Gavin Newsom Wants to Run for Governor of California Again
The lieutenant governor and former San Francisco mayor will open a campaign account in preparation for the governor's race in 2018.
By David Siders
Lt. Gov. Gavin Newsom said Wednesday that he is opening a campaign account for governor in 2018, allowing him to raise money for a wide-open -- and far-off -- contest to succeed Jerry Brown.
Newsom, a former mayor of San Francisco, has long held gubernatorial ambitions, and his candidacy was widely expected. When he announced in January that he would not run for U.S. Senate in 2016, it was with an apparent eye to the governor's office in 2018.
"I've never been a fan of pretense or procrastination," Newsom said in a statement posted on Facebook and e-mailed to supporters. "After all, our state is defined by its independent, outspoken spirit. When Californians see something we truly believe in, we say so and act accordingly -- without evasiveness or equivocation."
Newsom, a 47-year-old Democrat, said in an interview that he had told Brown of his decision and that the governor was "very gracious." He declined to characterize the conversation except to say that "Jerry Brown's a good person to ask advice" and that they did not discuss endorsements.
Newsom breezed to re-election last year and has about $3 million left from that campaign. His announcement could put added pressure on Antonio Villaraigosa, the former mayor of Los Angeles, to decide if he will run for U.S. Senate in 2016. Villaraigosa will likely announce a decision soon. He is expected to run for governor if he does not run for Senate.
Other potential Democratic candidates for governor include Tom Steyer, the billionaire environmentalist and -- if she loses her campaign for Senate -- Attorney General Kamala Harris.
Ashley Swearengin, the Fresno mayor and failed state controller candidate, and Kevin Faulconer, the mayor of San Diego, are considered potential future candidates for statewide office on the Republican side. Newsom briefly competed with Brown for the Democratic nomination for governor in 2010 but dropped out more than a year before the election.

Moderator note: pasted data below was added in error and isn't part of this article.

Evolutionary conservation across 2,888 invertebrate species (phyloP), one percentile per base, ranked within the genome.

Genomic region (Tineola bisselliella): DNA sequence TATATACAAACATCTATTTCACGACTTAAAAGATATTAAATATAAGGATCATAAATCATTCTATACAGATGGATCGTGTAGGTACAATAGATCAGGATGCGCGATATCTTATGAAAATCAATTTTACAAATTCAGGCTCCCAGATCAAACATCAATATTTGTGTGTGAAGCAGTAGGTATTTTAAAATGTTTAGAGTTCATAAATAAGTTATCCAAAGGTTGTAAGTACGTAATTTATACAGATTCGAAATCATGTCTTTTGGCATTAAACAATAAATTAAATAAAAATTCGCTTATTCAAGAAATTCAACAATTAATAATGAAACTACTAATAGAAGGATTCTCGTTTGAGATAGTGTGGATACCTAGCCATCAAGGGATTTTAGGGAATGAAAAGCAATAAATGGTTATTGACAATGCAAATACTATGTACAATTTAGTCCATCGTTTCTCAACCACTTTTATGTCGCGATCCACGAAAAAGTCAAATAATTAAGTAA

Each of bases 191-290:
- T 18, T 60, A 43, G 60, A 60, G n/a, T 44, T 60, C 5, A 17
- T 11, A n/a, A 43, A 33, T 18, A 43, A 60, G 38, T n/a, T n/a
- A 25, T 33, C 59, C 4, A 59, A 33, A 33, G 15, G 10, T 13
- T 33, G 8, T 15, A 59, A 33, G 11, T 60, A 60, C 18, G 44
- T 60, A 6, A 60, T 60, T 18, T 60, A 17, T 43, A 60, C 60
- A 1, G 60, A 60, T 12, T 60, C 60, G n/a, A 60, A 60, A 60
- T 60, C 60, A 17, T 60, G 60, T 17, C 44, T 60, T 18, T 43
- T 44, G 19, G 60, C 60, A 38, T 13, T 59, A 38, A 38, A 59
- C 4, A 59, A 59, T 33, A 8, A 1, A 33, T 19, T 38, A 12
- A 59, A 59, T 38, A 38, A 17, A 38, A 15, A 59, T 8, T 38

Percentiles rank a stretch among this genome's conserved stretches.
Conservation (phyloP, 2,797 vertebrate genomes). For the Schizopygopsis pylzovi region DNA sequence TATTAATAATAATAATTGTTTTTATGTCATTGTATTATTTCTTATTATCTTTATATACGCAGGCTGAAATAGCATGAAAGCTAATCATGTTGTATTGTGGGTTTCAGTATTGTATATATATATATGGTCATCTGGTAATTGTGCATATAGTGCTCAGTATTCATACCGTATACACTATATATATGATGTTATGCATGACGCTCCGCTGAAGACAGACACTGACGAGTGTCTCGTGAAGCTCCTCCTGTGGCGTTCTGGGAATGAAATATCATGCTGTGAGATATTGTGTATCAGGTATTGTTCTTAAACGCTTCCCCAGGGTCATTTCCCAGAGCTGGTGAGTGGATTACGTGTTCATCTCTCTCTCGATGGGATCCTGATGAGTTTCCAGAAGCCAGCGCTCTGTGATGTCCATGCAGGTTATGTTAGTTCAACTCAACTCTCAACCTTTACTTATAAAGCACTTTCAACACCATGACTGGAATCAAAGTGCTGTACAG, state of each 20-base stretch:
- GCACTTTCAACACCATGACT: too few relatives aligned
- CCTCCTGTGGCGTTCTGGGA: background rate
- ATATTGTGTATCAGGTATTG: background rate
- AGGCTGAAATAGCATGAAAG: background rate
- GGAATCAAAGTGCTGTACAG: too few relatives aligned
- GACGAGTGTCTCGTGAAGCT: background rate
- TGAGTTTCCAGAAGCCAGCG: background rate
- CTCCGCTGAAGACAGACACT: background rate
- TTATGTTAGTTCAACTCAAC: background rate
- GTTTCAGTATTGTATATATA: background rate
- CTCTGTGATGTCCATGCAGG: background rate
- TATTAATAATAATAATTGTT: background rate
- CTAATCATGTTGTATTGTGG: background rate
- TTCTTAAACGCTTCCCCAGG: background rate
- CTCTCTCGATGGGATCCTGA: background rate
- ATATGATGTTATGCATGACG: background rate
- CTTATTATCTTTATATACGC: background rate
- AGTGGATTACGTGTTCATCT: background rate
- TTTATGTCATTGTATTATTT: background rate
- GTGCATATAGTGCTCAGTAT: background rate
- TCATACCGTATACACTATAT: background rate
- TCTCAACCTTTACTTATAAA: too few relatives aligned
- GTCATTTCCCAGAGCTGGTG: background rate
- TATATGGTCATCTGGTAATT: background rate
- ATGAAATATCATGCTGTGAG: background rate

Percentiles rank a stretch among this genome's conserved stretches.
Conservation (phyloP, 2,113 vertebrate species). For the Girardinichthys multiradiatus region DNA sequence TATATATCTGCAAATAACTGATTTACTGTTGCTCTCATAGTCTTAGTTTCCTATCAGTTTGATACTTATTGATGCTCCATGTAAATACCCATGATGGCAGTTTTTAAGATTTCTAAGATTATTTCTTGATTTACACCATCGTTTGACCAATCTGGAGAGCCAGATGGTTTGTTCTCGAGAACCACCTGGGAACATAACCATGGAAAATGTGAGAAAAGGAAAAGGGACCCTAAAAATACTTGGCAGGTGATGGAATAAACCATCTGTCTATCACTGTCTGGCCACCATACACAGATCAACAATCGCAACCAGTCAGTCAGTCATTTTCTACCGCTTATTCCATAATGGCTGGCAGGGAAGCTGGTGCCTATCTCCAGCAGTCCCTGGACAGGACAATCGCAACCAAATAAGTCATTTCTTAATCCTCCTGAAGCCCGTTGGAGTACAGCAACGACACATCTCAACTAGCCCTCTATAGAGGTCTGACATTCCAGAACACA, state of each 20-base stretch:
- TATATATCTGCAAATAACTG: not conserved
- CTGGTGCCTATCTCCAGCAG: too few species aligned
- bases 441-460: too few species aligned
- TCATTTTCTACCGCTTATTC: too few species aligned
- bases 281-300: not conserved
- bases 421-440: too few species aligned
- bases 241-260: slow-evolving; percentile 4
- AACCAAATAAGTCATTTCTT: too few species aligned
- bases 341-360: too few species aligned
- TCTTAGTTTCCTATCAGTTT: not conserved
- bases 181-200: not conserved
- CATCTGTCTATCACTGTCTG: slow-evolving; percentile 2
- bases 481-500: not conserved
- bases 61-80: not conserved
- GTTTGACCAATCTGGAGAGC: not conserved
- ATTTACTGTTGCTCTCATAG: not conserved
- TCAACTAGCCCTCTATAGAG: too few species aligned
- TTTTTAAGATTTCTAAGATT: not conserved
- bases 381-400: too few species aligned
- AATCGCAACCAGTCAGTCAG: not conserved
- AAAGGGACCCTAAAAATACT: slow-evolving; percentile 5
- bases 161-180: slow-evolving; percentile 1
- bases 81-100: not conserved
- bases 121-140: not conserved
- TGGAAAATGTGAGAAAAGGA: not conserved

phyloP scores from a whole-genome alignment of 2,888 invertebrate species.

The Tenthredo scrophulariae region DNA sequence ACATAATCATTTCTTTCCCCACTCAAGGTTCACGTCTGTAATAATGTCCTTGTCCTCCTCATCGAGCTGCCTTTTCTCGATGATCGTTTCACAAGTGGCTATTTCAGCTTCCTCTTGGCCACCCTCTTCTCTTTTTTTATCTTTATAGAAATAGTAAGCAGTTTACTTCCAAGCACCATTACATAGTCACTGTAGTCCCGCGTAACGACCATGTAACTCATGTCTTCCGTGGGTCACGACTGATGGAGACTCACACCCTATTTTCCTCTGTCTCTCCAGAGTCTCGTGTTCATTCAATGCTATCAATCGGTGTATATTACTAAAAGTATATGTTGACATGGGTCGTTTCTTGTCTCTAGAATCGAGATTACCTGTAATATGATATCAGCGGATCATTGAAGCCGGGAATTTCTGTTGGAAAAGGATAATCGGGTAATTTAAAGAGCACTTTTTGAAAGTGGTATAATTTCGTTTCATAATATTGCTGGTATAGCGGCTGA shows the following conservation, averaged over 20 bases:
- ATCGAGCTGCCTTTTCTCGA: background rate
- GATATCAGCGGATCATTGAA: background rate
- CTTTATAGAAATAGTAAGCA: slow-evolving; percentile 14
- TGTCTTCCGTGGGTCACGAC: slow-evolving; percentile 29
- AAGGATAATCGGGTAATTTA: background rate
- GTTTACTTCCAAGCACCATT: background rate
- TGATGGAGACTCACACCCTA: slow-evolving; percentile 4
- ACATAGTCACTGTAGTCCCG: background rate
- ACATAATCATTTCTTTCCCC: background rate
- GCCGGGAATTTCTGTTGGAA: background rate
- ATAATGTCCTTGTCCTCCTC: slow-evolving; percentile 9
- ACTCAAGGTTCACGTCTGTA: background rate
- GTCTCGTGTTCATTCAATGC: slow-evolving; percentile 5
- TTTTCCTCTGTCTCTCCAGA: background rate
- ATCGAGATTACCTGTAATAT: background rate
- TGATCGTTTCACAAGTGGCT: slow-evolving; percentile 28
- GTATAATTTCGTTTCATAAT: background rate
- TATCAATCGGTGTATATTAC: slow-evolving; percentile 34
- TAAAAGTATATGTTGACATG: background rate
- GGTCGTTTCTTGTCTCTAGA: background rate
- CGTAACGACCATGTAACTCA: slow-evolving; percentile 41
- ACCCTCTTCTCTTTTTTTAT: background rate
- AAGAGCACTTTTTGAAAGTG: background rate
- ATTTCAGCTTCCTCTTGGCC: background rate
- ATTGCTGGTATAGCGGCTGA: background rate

Despite their long-standing connections, the two politicians had a distant relationship when Brown and Newsom first got to Sacramento in 2011. Newsom said Wednesday that their relationship has "substantially improved."
Newsom, who has few official duties as lieutenant governor, said he will spend time in coming years developing policy proposals for his campaign. He will also be raising money, an effort Newsom said will require "a long runway" of time. Asked how much he will have to raise, Newsom acknowledged the astronomical cost of statewide campaigns in California but said, "I honestly don't know."
Newsom gained political attention while mayor of San Francisco for the universal health care law he signed and for authorizing gay marriages in the city when state law still prohibited them.
On Wednesday, Newsom said in his prepared statement that Californians "are blessed with the remarkable leadership of Gov. Jerry Brown, who in the face of long odds has led our state to firm fiscal footing and brought us to the enviable position of dreaming -- and achieving -- big dreams again."
However, Newsom said "long-term challenges remain daunting," including concerns about climate change, poverty, economic growth, public education and college affordability.
(c)2015 The Sacramento Bee